When you watch the video above, please note that there’s a need for both surgical and conservative intervention. Some patients do require surgery, while others do not. The decision to operate can be simple, in the case of knees with minimal arthritis and tears in the “no blood” zone.
For others, the line for opting surgery can be blurred. These patients will likely benefit from time, conservative treatment, or surgery. There are short and long term benefits to consider, including cost (PT -$500 – $700 | Surgery + PT ($4,000 – $5,000) and possibly increased risk for arthritis later on.1
The body has an amazing ability to heal itself — that is if you let it. Most runners struggle with the patience side of recovery. If you find yourself in the blurred line of surgery vs. PT, consider that for those who are candidates for Physical Therapy have:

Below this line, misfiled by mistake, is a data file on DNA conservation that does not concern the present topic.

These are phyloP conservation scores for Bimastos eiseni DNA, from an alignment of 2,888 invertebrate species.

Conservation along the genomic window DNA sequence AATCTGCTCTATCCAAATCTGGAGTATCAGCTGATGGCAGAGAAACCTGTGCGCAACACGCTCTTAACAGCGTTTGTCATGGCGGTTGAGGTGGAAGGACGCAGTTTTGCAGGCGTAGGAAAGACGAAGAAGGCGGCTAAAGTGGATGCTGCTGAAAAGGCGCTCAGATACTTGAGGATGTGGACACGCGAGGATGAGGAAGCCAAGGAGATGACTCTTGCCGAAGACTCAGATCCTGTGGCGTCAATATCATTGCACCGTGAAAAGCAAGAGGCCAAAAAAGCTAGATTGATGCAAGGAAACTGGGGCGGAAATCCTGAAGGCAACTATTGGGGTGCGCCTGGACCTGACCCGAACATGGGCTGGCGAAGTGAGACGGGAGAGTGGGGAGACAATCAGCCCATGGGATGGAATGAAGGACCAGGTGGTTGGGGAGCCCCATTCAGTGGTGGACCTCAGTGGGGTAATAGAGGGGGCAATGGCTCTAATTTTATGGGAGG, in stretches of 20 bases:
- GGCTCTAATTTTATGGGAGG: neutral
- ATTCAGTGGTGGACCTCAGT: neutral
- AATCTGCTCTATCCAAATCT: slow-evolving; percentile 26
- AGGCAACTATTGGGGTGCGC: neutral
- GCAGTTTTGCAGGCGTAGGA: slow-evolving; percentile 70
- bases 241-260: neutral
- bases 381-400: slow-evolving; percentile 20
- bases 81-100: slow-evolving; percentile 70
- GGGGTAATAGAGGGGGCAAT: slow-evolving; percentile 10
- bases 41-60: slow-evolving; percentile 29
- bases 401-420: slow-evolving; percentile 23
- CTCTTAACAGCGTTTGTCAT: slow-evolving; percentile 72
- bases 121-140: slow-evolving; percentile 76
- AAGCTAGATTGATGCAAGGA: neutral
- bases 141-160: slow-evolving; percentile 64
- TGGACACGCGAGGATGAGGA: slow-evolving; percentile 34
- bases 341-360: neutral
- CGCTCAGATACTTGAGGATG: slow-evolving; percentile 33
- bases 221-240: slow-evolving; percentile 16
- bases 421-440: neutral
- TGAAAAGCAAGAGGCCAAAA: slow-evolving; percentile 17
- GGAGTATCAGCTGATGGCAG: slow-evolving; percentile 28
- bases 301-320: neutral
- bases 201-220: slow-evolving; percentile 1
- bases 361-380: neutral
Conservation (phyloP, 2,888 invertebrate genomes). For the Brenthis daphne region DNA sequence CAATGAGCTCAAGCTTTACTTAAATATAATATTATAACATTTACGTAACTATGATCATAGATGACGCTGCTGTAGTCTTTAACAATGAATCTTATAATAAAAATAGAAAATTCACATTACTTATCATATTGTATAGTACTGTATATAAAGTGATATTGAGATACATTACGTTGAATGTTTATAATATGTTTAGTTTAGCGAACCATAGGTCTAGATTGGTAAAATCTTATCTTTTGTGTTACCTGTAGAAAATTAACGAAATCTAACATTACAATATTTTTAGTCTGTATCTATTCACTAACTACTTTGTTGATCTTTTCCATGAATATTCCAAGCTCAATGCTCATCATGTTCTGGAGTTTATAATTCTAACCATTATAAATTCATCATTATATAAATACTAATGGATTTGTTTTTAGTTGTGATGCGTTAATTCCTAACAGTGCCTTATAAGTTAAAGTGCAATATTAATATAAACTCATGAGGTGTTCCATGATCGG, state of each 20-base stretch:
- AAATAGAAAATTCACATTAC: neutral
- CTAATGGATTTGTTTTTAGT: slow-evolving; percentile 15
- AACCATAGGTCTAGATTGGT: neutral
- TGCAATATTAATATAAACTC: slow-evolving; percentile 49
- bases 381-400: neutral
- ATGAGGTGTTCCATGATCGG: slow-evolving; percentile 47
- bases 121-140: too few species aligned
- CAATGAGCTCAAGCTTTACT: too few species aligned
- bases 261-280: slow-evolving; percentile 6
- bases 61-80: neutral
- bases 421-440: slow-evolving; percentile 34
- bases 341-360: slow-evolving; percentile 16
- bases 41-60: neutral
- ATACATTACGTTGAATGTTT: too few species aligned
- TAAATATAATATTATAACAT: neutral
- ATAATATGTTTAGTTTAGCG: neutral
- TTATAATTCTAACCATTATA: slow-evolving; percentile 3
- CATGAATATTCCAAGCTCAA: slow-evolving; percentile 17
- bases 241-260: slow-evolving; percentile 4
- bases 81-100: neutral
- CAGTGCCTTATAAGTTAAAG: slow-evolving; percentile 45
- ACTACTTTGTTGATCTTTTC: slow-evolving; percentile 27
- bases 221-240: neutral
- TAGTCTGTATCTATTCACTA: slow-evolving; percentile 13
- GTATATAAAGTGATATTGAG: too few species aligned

- The same outcome as surgery patients at six months2
- Less risk for developing arthritis later on in life
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1. Roos H, Laurén M, Adalberth T, Roos EM, Jonsson K, Lohmander LS. Knee osteoarthritis after meniscectomy: prevalence of radiographic changes after twenty-one years, compared with matched controls. Arthritis Rheum. 1998 Apr;41(4):687-93.
2. Katz J, Brophy R, Chaisson C, Chaves L. Surgery versus Physical Therapy for a Meniscal Tear and Osteoarthritis. N Engl J Med 2013; 369:683August 15, 2013.
3. Sihvonen R, Paavola M, Malmivaara A. Arthroscopic Partial Meniscectomy versus Sham Surgery for a Degenerative Meniscal Tear. N Engl J Med 2013; 369:2515-2524December 26, 2013.